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Old 03/30/2015, 09:19 AM   #18
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Can these guys handle a higher flow SPS tank?


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Old 04/05/2015, 03:46 PM   #19
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Bluestripes are the easiest in terms of being able to do well in smaller tanks. They're not as easy to get eating frozen. My blue stripes eventually took mysis, but it took them a couple of years. Jannsi are quicker to eat frozen foods. Both require a mature tank even if they will eat frozen because it's just a supplement to their natural diets.

As to tank mates, you should avoid anything aggressive and especially avoid fish that will compete for pods - many (most) types of wrasse, including six lines, possums, probably others. Clown gobies, rainsford/jester gobies, dragonets. You get the picture.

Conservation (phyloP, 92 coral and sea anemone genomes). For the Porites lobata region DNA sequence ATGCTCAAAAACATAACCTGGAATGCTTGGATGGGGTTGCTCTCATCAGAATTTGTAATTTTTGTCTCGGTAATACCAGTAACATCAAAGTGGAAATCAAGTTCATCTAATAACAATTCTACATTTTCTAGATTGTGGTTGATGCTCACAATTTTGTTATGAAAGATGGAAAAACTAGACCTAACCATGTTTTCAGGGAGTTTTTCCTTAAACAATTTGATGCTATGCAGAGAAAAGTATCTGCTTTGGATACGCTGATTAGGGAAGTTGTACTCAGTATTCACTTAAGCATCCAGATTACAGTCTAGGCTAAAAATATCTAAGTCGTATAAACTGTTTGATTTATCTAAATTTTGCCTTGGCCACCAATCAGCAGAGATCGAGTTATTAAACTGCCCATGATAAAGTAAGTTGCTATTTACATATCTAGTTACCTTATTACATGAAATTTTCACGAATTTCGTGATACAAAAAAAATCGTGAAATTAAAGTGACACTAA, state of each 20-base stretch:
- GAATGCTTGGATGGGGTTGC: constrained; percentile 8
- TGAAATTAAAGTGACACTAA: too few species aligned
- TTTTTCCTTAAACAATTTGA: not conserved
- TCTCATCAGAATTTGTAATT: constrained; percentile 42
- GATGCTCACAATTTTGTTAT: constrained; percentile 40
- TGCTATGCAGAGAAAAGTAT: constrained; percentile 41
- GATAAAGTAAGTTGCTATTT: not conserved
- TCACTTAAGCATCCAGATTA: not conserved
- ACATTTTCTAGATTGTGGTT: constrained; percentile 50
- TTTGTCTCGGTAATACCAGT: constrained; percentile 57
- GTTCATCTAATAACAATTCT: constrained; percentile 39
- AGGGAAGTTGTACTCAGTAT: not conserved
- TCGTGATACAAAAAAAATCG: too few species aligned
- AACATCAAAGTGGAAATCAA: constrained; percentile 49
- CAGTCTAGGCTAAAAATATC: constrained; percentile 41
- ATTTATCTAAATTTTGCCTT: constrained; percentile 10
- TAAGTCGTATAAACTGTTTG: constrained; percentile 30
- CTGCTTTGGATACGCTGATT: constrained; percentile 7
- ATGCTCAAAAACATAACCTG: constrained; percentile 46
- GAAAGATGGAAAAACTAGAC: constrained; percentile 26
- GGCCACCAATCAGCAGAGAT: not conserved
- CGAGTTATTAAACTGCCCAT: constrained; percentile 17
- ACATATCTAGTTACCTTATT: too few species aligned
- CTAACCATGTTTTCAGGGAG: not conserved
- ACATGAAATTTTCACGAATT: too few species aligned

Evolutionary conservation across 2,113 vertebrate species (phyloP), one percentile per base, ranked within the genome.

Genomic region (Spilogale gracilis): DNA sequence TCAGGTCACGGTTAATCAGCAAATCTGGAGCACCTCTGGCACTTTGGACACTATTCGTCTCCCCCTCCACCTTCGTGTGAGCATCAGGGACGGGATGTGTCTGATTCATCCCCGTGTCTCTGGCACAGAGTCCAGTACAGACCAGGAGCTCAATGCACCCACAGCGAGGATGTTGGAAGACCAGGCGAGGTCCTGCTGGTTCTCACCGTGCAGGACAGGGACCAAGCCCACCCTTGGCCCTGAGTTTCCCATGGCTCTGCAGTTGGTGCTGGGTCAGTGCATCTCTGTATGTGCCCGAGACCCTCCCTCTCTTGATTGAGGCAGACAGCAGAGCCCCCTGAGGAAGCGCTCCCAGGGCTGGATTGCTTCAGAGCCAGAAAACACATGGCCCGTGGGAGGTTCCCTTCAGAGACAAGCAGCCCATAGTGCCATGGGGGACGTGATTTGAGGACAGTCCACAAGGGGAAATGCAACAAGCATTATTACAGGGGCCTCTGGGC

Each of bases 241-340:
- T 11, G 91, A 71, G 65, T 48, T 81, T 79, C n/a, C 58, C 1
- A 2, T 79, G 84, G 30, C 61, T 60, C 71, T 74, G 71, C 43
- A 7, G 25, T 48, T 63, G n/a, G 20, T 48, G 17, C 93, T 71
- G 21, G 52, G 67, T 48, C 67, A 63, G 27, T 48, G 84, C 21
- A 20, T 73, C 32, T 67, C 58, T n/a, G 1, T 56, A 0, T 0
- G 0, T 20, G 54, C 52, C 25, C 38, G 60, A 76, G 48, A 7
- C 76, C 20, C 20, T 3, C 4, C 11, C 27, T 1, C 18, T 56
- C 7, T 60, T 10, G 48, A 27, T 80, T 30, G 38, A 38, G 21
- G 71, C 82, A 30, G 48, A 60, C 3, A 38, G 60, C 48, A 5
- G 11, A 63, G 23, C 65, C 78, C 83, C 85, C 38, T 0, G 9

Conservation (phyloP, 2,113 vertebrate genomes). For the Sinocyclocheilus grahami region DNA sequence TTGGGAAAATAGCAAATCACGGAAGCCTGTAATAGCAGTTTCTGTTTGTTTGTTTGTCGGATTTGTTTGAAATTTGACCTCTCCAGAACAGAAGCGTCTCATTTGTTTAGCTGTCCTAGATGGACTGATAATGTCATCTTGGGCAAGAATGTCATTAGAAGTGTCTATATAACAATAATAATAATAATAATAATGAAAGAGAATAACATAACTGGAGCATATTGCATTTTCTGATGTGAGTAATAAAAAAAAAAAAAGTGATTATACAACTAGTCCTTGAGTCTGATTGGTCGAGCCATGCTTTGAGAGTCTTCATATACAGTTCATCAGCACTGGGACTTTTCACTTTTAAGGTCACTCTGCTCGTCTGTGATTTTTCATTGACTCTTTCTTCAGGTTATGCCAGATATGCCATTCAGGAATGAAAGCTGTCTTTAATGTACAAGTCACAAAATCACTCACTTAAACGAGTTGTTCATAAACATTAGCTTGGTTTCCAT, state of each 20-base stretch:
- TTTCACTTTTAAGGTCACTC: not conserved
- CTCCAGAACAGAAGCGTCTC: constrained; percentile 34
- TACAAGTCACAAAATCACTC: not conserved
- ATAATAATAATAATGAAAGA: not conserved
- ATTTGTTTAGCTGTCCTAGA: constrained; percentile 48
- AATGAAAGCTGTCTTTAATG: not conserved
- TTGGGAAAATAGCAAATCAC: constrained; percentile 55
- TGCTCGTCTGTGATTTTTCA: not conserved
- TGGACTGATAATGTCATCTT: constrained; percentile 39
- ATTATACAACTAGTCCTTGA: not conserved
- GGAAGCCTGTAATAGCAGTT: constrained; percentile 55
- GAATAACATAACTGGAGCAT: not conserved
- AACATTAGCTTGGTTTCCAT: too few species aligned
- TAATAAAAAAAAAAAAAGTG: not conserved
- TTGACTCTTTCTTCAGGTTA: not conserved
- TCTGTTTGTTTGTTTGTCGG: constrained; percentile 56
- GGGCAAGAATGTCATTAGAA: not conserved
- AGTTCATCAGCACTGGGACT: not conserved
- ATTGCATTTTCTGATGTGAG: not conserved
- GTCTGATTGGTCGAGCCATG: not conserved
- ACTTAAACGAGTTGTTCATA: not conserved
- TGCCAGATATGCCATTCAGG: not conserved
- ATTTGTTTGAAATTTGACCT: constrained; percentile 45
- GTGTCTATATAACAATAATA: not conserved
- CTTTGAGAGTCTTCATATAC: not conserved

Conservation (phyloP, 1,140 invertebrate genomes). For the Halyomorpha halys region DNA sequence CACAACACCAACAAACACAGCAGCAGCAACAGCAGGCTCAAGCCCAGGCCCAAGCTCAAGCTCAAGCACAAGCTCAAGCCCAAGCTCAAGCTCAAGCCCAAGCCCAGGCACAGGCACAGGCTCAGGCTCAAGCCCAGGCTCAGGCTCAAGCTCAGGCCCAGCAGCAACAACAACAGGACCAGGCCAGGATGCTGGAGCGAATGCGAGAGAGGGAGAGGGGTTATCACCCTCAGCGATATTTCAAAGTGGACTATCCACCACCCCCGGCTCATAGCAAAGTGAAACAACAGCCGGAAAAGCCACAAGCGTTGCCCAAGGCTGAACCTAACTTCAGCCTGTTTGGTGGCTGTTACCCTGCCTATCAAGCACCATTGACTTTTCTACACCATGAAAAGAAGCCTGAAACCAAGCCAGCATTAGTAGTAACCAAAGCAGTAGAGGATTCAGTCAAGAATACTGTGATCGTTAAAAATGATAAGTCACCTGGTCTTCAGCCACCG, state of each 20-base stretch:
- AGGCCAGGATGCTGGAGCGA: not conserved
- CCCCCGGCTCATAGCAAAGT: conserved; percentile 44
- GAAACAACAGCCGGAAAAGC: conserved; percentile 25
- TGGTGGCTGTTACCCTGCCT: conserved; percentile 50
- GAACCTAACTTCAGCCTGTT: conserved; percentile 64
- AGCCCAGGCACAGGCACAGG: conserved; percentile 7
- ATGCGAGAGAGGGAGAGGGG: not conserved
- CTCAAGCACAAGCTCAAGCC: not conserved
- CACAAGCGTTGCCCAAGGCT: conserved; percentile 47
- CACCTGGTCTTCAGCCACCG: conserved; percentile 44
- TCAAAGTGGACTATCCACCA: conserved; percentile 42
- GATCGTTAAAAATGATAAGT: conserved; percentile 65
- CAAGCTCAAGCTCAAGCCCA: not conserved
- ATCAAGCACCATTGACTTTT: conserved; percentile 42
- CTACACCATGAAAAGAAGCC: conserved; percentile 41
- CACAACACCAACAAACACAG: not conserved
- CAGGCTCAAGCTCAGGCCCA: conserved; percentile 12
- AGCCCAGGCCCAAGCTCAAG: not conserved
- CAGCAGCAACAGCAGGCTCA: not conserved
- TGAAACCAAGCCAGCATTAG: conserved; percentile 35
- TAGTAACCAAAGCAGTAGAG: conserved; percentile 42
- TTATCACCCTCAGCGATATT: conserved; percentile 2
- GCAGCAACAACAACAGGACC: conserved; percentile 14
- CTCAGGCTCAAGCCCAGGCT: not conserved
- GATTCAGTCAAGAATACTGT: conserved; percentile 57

In the past I never had any issues to get my blue stripes to eat frozen foods - they usually picked that up pretty quickly and competed very successfully with my other fish.
live But the male I have right now (the female died due to a snout defect caused by an infection) only takes live foods. I tried frozen brine shrimp but while he will take alive adults he doesn't take frozen ones. Frozen Mysis isn't even looked at so far (my clowns and mandarins don't like them either).
I just transferred him into my 18" cube and hope he will learn to take frozen foods there. If not, he has to find a way to catch the exceptionally quick and mostly night active life Mysis that populate all my rocks and gravel.

As for the original question - I would start a tigger pod culture. It may take a few weeks to get up to speed but should then provide enough pods as add on food.
I set up a 99 liter Sterilite container with saltwater, dosed it with miracle grow, inoculated it with Nanochloropsis and a bottle of california tigger pods and let it sit on the balcony with only a air stone. It now yields one to two good feedings a day.

Another good and easy to culture life food are daphnia. They will live long enough in saltwater and even my blue stripe gulps them down.